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Summary of the Foreign Investment Risk Review Modernization Act of 2018(FIRRMA)

Summary of the Foreign Investment Risk Review Modernization Act of 2018(FIRRMA)

Summary of the

Foreign Investment Risk Review Modernization Act of 2018

The Foreign Investment Risk Review Modernization Act of 2018 (FIRRMA) expands the jurisdiction of the Committee on Foreign Investment in the United States (CFIUS) to address growing national security concerns over foreign exploitation of certain investment structures which traditionally have fallen outside of CFIUS jurisdiction. Additionally, FIRRMA modernizes CFIUS’s processes to better enable timely and effective reviews of covered transactions.

Key Provisions of FIRRMA:

• Expands the scope of covered transactions—FIRRMA broadens the purview of CFIUS by explicitly adding four new types of covered transactions: (1) a purchase, lease, or concession by or to a foreign person of real estate located in proximity to sensitive government facilities; (2) “other investments” in certain U.S. businesses that afford a foreign person access to material nonpublic technical information in the possession of the U.S. business, membership on the board of directors, or other decision-making rights, other than through voting of shares; (3) any change in a foreign investor’s rights resulting in foreign control of a U.S. business or an “other investment” in certain U.S. businesses; and (4) any other transaction, transfer, agreement, or arrangement designed to circumvent CFIUS jurisdiction.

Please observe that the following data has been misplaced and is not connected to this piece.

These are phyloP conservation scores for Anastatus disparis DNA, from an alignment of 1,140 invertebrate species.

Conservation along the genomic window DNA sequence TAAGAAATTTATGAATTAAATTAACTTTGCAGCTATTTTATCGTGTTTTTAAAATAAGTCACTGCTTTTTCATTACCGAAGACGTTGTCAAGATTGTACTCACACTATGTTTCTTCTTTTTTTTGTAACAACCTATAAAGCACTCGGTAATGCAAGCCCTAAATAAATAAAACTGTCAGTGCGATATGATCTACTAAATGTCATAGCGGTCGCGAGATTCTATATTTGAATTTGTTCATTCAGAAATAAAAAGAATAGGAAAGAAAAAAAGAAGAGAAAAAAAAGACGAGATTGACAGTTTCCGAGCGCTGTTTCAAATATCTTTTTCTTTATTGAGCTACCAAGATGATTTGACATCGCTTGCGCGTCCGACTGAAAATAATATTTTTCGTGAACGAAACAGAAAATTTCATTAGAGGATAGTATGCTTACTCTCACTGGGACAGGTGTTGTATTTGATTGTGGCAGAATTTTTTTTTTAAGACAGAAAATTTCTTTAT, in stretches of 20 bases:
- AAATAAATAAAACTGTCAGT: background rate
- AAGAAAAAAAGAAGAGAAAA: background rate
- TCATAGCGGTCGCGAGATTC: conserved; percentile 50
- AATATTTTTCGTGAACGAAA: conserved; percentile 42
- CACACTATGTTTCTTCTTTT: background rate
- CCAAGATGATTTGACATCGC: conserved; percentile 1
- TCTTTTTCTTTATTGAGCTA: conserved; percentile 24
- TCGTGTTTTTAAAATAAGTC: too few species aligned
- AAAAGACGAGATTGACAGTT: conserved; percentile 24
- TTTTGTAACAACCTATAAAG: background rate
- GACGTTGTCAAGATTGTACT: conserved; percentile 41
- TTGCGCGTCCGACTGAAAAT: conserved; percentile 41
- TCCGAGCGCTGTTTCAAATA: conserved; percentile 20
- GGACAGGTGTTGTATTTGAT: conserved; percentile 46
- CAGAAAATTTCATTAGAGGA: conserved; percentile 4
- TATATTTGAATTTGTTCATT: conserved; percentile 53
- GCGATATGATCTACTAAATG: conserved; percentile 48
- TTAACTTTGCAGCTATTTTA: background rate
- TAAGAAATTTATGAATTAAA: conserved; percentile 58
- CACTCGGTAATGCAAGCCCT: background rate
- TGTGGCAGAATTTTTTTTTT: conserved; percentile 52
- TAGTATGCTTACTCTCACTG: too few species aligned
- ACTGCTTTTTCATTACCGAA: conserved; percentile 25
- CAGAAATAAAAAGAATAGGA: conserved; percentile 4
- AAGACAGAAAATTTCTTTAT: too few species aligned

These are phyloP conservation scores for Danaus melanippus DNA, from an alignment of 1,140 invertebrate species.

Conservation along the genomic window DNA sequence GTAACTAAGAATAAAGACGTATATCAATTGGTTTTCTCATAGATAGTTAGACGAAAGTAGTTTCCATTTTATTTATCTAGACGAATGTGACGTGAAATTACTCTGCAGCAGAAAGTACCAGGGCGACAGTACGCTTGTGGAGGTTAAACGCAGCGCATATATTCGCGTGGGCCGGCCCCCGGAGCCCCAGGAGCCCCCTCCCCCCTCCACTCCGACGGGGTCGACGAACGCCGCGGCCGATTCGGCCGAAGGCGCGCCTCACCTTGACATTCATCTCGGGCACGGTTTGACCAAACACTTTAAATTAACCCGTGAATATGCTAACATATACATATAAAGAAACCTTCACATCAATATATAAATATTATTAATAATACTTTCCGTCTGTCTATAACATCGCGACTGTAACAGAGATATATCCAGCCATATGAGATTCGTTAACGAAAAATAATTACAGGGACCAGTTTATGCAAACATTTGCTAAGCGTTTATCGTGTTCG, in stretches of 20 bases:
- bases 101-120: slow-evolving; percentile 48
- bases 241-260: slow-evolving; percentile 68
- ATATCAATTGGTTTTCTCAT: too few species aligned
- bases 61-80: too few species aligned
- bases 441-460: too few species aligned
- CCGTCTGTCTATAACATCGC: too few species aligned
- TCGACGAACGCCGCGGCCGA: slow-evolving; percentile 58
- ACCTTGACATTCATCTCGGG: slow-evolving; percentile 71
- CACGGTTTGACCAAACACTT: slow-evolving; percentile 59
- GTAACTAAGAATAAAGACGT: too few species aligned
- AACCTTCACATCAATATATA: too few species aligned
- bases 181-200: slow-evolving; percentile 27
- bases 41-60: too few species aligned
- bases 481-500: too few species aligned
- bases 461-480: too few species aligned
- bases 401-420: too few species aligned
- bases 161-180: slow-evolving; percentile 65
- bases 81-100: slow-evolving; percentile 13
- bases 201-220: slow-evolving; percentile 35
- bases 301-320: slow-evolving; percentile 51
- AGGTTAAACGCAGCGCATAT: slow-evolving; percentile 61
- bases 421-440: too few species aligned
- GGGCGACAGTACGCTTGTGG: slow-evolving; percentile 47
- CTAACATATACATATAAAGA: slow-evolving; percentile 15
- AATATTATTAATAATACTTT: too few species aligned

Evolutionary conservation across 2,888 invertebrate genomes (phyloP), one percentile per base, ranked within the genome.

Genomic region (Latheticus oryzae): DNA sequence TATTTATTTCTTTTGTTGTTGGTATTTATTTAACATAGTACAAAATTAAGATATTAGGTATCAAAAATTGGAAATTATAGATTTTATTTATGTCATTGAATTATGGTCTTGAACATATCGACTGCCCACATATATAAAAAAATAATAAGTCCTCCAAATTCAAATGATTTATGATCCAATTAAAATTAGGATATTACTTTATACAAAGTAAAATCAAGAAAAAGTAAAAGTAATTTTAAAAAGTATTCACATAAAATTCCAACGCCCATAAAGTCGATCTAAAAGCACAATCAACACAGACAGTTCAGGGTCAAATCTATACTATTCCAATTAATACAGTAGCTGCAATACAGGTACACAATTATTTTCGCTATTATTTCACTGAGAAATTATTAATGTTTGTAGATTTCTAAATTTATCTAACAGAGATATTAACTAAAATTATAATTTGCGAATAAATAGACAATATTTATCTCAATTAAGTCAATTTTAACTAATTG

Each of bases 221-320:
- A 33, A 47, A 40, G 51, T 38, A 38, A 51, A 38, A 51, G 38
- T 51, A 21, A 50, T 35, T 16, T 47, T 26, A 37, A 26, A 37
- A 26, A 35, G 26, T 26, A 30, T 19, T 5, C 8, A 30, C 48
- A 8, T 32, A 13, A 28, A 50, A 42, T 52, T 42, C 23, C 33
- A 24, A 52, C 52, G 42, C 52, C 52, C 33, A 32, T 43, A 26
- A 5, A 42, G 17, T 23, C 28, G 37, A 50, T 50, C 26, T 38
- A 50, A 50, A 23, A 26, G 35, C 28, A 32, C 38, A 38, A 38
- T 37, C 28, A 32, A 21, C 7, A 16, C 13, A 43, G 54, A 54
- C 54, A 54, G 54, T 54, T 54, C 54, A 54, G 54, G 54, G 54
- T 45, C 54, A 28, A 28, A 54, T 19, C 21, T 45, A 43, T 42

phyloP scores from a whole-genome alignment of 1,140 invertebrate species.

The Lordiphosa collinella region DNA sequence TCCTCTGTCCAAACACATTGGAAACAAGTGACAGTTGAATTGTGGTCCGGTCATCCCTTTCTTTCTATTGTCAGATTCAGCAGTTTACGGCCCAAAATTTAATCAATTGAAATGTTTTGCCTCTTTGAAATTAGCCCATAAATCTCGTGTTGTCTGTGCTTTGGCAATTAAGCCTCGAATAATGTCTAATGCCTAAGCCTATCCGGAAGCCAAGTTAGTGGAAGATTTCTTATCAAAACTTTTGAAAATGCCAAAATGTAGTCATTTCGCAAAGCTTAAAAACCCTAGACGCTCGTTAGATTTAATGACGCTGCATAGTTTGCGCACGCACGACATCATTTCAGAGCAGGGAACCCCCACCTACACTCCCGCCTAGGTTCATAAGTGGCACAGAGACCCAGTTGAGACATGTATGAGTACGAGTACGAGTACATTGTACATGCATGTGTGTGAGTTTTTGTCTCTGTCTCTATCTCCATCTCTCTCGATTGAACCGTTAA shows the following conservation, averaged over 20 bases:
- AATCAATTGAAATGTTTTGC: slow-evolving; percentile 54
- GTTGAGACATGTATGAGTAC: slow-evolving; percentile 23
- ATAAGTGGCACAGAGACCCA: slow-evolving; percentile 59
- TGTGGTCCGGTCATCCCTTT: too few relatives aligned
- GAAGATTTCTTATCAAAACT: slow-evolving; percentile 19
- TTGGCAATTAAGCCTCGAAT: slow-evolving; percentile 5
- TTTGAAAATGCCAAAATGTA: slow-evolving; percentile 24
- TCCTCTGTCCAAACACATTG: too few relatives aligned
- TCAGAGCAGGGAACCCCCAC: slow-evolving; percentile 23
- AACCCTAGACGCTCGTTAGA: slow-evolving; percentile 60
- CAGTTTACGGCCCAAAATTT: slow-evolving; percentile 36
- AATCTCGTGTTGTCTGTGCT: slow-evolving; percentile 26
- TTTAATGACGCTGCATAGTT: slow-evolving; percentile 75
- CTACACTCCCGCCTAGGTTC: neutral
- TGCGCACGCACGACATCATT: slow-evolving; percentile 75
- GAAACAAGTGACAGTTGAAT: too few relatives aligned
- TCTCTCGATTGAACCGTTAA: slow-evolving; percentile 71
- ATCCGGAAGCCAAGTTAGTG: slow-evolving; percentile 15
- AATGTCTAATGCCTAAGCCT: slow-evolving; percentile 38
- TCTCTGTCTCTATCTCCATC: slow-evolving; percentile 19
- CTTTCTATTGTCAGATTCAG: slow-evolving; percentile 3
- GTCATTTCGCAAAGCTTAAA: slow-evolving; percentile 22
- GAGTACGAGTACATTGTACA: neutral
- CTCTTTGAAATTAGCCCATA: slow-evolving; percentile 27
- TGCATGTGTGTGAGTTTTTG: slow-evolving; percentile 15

• Declarations—Provides for an abbreviated filing or “light filing” process through a new “declarations” procedure that could result in shorter review timelines. It also allows CFIUS some discretion to require parties to file with CFIUS before closing a transaction.

• Expands CFIUS’s timelines—Expands CFIUS’s review period from 30 to 45 days and allows an investigation to be extended for an additional 15-day period under extraordinary circumstances.

• Mitigation—Strengthens requirements on the use of mitigation agreements, including the addition of compliance plans to inform the use of such agreements.

• Special hiring authority and funding—Grants special hiring authority for CFIUS and establishes a fund for collection of new CFIUS filing fees.

• Delayed effective date and pilot programs—Delays the applicability of some of the bill’s most significant provisions until 18 months following enactment of FIRRMA or 30 days after the Secretary of the Treasury publishes in the Federal Register a determination that the necessary regulations, organizational structure, personnel, and other resources are in place to administer those provisions, whichever is sooner. This section also authorizes CFIUS to conduct pilot programs to implement any authority provided under this bill.

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Harvey Yan

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